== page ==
Not everything is treasure to everyone. To you it’s just an old beat-up baseball cap, but it happens to be the one my father bought for me at the last game played by a baseball team then known as the Milwaukee Braves. Now that’s a completely made-up story; I possess no such hat. But if I did, I would offer that example to illustrate how we end up having priceless nostalgic treasures in our lives. We know that memories matter, perhaps more so now to a generation rightfully concerned about disorders that attack and destroy memory. The past, and things from it, matter.
But we can’t save everything. This becomes sharply pointed when the issue of preservation and landmarks comes into focus. Specifically, buildings… and sometimes the businesses in those buildings. I love old fashioned hardware stores, which are being crushed by Home Depot and similar big-box home improvement chains. If there were a rally to protect, say, Busy Bee Hardware on Santa Monica Boulevard I’d definitely show up and shout support. For the time being, please shop there and help sustain independent small business in our city.
The first editor of the Mirror was deeply concerned about the changing personality of our city of Santa Monica. This had been a funky beach down for many years and the past hung on, however tentative its grip. Now big hotels want whatever they can get and the City is always intoxicated at the prospect of new tax revenue. Compared to other beach communities more willing to crush the old and start anew, Santa Monica changes slowly and carefully. But it does change.
Which gets us to the decision to make Chez Jay a local landmark. There has been a possibility of closure of the long time Santa Monica eating and drinking hangout due to the construction of the Palisades Garden Walk, a project that preserves open space at ground zero for big hotels. The City wants a restaurant adjacent to the PGW that has “pavilion” type energy, “offering a generous flow of activities from exterior to interior spaces.” Chez Jay has been described by people who love it as “a dive bar and (historical) celebrity hangout.” Because it has old school SM funk, I’m in favor of leaving Chez Jay exactly as it is to at least resist having the first few blocks of Santa Monica starting at the beach become one smooth strip of Formica-encrusted hotel room interior.
Yet it appears something will have to give, despite the recent designation of Chez Jay as a landmark. The landmark status does not infer or certainly guarantee preservation of Chez Jay. It’s a little like giving Betty White an award for being historically wonderful; the award is not a serum ensuring that Ms. White stays with us another 90 years. Architecturally, Chez Jay is a box with its opening pointed at Ocean Avenue. The City has noted in reports that the current design (of Chez Jay) does not match the “themes” of the Palisades Garden Walk. Who will bend in this match-up of design versus preservation?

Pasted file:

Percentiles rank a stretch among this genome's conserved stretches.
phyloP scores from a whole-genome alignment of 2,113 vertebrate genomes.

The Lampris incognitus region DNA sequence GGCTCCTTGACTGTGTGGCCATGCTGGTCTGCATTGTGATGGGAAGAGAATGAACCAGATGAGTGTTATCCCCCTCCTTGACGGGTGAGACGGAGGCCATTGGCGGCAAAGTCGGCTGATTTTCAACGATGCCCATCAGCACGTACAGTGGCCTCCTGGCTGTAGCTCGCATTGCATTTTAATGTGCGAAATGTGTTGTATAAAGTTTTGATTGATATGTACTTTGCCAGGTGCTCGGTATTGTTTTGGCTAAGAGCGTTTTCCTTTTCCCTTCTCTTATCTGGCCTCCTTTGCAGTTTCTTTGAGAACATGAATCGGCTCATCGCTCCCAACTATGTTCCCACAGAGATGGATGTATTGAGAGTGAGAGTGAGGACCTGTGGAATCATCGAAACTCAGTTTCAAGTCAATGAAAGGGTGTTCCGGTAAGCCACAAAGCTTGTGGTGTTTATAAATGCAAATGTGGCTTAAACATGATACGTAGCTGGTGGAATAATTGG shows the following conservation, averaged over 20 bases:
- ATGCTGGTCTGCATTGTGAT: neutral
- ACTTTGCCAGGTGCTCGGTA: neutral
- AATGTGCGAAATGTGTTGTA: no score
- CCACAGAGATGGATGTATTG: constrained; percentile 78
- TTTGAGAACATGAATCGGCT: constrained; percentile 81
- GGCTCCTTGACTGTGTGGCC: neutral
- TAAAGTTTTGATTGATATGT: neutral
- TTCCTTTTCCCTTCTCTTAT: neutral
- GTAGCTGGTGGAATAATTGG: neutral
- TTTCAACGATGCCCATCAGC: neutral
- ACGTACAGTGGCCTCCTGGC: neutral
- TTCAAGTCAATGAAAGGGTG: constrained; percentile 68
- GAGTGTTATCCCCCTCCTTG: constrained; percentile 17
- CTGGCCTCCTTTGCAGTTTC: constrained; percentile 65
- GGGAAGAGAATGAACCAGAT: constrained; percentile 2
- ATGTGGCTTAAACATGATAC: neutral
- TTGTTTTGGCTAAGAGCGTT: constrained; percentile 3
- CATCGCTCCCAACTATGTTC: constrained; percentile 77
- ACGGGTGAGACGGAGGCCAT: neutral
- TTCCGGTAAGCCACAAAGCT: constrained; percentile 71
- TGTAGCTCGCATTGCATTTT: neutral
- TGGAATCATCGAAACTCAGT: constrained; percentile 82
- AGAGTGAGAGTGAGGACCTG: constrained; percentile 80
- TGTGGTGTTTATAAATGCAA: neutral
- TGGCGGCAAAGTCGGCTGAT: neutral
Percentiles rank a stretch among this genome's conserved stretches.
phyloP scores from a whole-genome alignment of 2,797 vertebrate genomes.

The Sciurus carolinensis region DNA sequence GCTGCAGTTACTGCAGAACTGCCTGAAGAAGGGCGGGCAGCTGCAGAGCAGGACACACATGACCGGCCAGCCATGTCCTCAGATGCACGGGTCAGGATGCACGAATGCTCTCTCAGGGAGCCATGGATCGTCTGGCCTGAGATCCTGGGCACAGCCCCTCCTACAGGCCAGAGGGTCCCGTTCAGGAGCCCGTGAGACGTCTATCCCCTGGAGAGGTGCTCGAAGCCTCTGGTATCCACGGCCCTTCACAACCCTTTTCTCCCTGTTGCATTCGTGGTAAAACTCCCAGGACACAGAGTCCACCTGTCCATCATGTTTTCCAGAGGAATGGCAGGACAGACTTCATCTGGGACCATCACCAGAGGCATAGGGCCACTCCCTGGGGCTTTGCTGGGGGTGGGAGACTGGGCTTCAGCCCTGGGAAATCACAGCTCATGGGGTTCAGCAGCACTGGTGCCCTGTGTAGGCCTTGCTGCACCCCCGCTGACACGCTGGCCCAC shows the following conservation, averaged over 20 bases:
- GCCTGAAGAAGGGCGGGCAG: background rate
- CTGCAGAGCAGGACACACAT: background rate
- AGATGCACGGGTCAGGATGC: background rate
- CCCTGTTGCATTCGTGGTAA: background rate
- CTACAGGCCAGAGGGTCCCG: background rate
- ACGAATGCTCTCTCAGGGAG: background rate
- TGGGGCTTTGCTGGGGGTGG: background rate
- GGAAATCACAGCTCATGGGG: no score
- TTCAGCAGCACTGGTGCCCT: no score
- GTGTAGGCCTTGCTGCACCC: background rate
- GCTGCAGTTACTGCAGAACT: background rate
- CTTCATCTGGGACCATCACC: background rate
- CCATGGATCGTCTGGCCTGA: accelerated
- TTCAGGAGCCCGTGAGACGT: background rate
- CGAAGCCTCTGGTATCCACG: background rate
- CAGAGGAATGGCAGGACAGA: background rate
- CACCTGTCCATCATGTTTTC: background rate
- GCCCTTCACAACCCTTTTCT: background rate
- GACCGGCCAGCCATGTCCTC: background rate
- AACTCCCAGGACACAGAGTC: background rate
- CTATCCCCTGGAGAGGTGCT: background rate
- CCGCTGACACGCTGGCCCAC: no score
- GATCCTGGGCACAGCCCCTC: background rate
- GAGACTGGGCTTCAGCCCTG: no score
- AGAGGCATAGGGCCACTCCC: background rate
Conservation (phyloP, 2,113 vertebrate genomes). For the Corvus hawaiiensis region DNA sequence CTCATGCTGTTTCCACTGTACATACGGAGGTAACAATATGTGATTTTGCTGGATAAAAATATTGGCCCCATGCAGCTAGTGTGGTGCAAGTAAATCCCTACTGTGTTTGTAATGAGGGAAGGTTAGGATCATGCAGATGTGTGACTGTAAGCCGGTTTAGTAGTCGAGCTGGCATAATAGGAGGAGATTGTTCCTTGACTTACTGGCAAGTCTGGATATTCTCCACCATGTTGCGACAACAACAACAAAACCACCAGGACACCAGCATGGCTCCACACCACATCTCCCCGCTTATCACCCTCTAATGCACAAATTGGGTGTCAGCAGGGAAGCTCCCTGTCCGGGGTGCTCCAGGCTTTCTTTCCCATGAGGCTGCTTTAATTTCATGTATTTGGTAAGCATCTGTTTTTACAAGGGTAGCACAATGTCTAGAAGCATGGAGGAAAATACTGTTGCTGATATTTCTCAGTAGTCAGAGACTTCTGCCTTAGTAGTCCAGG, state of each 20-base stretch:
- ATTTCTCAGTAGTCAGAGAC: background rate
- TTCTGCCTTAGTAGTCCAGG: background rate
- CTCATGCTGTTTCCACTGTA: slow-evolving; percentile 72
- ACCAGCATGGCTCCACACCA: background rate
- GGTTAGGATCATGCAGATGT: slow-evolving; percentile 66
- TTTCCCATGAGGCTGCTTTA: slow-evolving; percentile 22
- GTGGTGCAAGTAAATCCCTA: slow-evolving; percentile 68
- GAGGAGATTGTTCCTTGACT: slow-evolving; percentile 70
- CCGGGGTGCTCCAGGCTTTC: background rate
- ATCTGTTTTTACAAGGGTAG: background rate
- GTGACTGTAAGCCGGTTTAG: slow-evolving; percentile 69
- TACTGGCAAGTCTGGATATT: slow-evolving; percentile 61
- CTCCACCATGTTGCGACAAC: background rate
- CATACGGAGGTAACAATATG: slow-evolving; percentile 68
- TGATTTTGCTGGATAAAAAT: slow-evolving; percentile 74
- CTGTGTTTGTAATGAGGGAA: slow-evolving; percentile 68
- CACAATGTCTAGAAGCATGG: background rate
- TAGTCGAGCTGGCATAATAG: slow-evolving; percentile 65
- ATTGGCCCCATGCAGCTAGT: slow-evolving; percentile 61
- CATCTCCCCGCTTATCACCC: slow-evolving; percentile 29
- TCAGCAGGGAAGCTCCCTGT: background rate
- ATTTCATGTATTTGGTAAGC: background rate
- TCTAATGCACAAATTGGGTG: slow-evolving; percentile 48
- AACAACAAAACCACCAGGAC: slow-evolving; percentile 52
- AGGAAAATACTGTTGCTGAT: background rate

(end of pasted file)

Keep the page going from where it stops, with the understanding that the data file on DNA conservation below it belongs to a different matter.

Don’t think me too ridiculous, but we may be at a kind of “crack in the Liberty Bell” crossroads with Chez Jay because it’s not going to be Chez Jay if it gets turned into a snack-a-teria ‘pavilion’ for the new park. Anyone with any sense of how Chez Jay must retain its funk would logically view that option as welding up the crack in the Liberty Bell… and then using it to dispense soft-serve ice cream.
From my lofty perch here on the editorial page of the Mirror, I believe any dialogue of how Chez Jay might meld with the PGW should begin with the question of why Chez Jay must meld with the PGW. In preparation for pending discussions on this, folks might check out the documentary “Concert of Wills: Making the Getty Center” to see how these kinds of issues are smoothly resolved by smart people working on a much larger scale. I’m being funny; the conflicts over the Getty Center shown in the film became outsized, intense and personal.
We won’t have those exact problems with saving Chez Jay, but… is there any reason a nice all-natural materials barrier couldn’t create some pleasant boundary between the restaurant and the park areas? Is there some tightly-wound view held that the park must have complete design wholeness, forcing Chez Jay to morph into “Used to Be Chez Jay”? I’m thinking right now of the battleship USS Arizona which was left where it sank in the design for the ship’s memorial at Pearl Harbor in Honolulu. Pools of oil still bubble-up from the sunken hull. It seems like we might get along with not tampering with Chez Jay and let it stand as it is, perhaps bubbling a wee bit of history into the lives of its customers.
I hope that the move to make a landmark of Chez Jay is not simply a nod and a certificate in preparation for the more emotional battle to come. Is there an argument for simply leaving it alone? Of course. Attention developers: There’s ALWAYS an argument for not tearing down the past. But that argument resonates with us at differing times and with varying strengths. I’ll just say that it would be sad if there were no way to actually prove that Santa Monica used to be a beach town before it teetered on becoming a giant corporate hotel campus.